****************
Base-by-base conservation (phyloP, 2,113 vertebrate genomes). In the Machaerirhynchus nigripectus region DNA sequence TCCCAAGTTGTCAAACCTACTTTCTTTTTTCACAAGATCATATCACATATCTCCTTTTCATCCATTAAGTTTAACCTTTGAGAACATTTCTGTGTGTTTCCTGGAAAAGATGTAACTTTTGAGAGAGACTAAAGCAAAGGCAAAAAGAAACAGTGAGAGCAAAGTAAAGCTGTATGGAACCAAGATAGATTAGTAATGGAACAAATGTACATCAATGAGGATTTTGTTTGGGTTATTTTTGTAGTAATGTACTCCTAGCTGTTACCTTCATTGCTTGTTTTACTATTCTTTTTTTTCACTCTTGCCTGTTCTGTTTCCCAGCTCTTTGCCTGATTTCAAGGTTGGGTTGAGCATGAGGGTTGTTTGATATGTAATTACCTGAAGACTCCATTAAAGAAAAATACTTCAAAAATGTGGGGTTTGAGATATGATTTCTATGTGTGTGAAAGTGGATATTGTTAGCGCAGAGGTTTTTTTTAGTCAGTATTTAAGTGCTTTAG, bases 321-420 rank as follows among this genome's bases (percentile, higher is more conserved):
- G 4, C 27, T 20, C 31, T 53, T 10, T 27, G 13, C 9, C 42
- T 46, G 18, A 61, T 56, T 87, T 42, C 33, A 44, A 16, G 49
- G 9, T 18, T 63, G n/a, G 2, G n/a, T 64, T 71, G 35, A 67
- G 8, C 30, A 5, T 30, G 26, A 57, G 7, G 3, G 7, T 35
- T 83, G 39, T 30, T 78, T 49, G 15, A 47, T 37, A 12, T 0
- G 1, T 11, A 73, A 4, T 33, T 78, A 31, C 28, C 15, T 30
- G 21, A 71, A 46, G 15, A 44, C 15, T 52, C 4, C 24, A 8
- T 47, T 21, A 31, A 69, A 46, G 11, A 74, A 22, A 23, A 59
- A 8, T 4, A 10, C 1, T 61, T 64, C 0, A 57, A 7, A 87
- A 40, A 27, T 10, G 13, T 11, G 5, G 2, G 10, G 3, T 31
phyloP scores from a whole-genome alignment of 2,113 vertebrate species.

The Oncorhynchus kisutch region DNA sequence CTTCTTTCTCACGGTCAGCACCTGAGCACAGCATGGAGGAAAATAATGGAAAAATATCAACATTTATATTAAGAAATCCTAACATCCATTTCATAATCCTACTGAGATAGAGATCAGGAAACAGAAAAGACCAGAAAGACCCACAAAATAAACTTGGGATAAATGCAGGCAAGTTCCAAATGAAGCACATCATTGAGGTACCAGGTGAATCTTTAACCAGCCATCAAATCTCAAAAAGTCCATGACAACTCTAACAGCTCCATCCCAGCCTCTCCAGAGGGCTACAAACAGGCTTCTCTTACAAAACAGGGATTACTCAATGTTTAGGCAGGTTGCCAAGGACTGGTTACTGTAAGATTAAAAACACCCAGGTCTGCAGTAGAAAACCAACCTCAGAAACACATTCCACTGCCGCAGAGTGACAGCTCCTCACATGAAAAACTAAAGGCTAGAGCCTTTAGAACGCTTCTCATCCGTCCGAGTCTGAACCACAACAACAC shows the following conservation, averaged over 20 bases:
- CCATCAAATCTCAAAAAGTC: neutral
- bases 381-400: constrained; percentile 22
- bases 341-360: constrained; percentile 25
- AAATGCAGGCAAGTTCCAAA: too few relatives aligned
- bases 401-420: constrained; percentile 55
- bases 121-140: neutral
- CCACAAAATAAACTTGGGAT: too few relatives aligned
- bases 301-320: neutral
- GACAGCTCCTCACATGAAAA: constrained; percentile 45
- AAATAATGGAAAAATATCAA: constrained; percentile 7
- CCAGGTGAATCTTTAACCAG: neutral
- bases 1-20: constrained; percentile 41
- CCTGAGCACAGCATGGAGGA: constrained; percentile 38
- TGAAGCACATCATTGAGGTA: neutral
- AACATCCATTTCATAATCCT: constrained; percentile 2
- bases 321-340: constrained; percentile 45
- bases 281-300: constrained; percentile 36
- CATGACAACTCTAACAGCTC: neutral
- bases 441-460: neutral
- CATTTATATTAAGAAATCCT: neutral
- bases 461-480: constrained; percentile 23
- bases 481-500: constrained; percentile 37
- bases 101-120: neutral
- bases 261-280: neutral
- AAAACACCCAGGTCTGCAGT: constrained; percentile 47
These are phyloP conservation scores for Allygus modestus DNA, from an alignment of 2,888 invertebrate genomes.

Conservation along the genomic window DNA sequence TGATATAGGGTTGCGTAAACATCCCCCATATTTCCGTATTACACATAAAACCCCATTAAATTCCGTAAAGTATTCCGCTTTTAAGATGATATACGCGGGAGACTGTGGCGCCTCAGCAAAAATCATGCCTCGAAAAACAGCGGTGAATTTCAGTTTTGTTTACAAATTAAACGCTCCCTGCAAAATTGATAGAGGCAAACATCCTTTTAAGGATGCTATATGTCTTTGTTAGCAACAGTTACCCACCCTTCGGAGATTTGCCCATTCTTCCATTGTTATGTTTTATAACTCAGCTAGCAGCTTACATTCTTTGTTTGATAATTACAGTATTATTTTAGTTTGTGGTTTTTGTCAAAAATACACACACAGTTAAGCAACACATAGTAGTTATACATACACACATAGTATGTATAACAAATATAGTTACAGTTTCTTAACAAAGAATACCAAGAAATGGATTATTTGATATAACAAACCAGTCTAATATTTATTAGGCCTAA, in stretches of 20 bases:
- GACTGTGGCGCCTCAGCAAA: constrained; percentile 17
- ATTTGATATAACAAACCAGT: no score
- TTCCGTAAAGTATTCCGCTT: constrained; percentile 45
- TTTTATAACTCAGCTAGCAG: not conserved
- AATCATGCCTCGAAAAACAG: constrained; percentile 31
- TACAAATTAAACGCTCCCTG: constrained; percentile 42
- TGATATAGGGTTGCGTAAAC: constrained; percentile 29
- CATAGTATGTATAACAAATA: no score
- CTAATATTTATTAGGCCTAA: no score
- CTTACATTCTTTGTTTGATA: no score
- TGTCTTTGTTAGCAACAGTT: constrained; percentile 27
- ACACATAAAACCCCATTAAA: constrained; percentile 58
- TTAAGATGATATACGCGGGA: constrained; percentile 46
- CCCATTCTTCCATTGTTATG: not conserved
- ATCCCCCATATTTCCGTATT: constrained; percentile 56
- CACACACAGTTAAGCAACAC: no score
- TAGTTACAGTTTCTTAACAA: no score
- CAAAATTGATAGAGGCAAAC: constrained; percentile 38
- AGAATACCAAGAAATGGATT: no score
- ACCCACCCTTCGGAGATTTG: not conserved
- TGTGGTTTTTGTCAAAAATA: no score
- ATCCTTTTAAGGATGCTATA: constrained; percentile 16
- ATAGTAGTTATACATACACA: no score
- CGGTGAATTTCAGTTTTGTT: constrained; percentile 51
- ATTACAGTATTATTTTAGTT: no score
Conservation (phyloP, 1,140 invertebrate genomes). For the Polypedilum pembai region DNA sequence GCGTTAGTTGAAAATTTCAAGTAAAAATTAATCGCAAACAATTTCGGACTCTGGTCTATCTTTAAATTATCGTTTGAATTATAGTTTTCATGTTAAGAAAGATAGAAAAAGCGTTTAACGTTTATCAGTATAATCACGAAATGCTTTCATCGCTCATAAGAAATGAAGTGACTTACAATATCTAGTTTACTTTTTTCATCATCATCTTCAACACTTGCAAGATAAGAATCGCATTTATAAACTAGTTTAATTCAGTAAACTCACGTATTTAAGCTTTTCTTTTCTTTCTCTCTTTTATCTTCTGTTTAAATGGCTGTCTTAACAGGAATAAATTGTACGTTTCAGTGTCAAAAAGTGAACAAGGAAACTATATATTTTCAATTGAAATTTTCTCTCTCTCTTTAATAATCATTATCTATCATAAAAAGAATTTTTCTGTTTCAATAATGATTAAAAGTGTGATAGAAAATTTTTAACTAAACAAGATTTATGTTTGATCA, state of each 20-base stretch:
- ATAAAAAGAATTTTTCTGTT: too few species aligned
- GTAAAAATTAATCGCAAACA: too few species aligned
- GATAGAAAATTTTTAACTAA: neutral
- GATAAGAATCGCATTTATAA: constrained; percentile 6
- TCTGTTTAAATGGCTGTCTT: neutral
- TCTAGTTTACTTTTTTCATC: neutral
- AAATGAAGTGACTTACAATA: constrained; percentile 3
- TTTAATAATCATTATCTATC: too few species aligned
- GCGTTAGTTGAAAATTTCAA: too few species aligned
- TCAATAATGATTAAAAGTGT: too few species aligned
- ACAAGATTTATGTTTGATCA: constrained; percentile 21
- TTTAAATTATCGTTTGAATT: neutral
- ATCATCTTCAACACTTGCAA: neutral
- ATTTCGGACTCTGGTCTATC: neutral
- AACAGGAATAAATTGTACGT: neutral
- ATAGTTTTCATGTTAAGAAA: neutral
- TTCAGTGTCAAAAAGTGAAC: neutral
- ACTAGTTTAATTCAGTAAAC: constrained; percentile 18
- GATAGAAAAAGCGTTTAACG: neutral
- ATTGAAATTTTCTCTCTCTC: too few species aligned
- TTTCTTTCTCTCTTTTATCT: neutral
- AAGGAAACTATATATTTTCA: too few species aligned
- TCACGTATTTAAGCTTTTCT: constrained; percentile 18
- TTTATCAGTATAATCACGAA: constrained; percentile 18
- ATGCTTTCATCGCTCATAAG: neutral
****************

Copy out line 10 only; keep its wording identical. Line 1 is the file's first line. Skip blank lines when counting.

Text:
- A 8, T 4, A 10, C 1, T 61, T 64, C 0, A 57, A 7, A 87